Patellofemoral Pain Syndrome (Knee Pain)

posted in: knee, run | 0

Unfortunately many people experience knee pain at some point in their life. Whether someone is a weekend warrior, runner, crossfitter, or weightlifter, the knees tend to take a beating especially when repeated poor movement is occurring. The knee is the largest joint in the body and one of the most complex. Being the middleman to the hip and ankle can leave the knee susceptible to a world of problems. If someone has been diagnosed with patellofemoral pain syndrome then it does not explain what the problem is but can typically be traced back to poor movement patterns.


What is patellofemoral pain syndrome?

Patellofemoral pain syndrome (PFS) is a general term for pain in the front of the knee and/or around the patella. It is the most prevalent lower extremity condition seen in orthopedic practice and has been said to be the most common overuse injury in physically active persons.


Patellofemoral Pain



-pain with squatting, travelling up/down stairs, jumping, running

-stiffness after sitting for periods

-popping or cracking with bending and extending the knee



-decreased ankle dorsiflexion (flexing the foot up)

-poor ankle stability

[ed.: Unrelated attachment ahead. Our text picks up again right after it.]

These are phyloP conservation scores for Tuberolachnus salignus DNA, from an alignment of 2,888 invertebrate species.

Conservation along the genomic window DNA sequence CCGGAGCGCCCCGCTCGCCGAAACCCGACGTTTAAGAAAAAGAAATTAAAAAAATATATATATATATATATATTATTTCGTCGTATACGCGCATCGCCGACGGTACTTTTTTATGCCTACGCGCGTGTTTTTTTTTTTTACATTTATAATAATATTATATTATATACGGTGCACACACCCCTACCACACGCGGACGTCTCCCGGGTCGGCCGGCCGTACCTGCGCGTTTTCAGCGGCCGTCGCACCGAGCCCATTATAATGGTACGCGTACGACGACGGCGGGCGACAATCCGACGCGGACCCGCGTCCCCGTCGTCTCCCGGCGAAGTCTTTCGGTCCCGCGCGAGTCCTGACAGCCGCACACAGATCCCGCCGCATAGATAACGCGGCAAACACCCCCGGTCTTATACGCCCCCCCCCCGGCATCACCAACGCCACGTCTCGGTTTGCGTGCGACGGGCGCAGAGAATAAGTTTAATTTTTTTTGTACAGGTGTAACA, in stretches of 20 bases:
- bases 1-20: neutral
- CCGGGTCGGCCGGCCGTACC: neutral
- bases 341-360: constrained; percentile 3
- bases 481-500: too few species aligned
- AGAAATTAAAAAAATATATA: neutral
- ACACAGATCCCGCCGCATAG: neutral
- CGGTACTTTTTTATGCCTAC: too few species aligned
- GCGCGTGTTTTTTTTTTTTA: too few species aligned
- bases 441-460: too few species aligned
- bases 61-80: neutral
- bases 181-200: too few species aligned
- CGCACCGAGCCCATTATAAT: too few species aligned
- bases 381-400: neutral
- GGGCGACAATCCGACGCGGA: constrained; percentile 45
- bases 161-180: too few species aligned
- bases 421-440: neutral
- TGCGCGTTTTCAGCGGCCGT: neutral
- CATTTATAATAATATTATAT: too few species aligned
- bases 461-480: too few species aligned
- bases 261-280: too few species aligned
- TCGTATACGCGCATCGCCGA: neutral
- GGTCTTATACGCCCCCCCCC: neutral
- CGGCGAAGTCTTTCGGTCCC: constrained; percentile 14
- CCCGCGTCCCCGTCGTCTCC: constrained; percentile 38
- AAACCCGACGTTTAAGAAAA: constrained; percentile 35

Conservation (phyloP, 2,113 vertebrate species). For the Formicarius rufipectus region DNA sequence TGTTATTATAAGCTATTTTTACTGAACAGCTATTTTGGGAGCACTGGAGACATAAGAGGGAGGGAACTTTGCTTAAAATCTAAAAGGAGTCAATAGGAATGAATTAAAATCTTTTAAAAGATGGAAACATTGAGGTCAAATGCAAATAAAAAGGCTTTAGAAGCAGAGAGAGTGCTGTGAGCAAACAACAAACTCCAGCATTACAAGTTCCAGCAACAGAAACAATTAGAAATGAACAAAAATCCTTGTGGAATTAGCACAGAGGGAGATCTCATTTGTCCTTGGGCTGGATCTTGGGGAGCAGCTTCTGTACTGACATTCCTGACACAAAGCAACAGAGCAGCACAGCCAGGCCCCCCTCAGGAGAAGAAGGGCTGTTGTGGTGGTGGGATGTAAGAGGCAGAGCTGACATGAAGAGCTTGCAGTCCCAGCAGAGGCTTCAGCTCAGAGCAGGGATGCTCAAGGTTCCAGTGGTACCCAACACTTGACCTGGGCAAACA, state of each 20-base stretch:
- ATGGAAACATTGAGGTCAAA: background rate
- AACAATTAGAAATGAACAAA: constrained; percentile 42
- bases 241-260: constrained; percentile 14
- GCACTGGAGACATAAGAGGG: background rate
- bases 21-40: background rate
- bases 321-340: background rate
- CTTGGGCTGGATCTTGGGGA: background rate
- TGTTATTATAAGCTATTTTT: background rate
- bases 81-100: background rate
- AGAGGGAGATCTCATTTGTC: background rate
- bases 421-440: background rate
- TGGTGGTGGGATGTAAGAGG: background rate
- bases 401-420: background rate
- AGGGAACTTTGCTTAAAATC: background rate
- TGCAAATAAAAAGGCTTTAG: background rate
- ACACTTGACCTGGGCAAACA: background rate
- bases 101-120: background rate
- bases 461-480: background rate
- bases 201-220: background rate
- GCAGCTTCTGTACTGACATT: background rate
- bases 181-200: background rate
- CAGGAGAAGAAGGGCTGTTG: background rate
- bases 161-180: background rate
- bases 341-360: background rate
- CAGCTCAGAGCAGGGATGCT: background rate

-decreased hip abduction strength

-imbalance in anterior/posterior chains

-decreased hip external rotation

-tightness in adductors

-poor core stability

-overall malalignment of patella which can be a result of any of the above deficits

Patellofemoral Painimage00


How to check for the cause

  1. Ankle range of motion: refer to Dr. Theresa’s Shin Splints video from last week.
  2. Single leg squat: squatting on one leg to chair or box at parallel
    -what does the knee position look like?
  3. Squat jump: looking at knee position
    -does the knee collapse in on one or both sides?
  4. Hip rotation: seated moving lower leg while keeping thigh in contact with box/chair
    -normal is 40 degrees of external rotation (leg going in) and 30 degrees of internal rotation (leg going out)

Great info.  Now What?

If you tested yourself and cannot keep proper form or range of motion, there are a number of stability and mobility exercises you can do.  Check out our searchable blogs here or our YouTube channel here, or take a look at  If you still have questions or issues, see a healthcare movement specialist.  Contact us at 877-854-1343 for guidance on who to see.



Management of Patellofemoral Pain Targeting Hip, Pelvis, Trunk Muscle Function: 2 Case Reports.

The Influence of Abnormal Hip Mechanics on Knee Injury: A Biomechanical Perspective.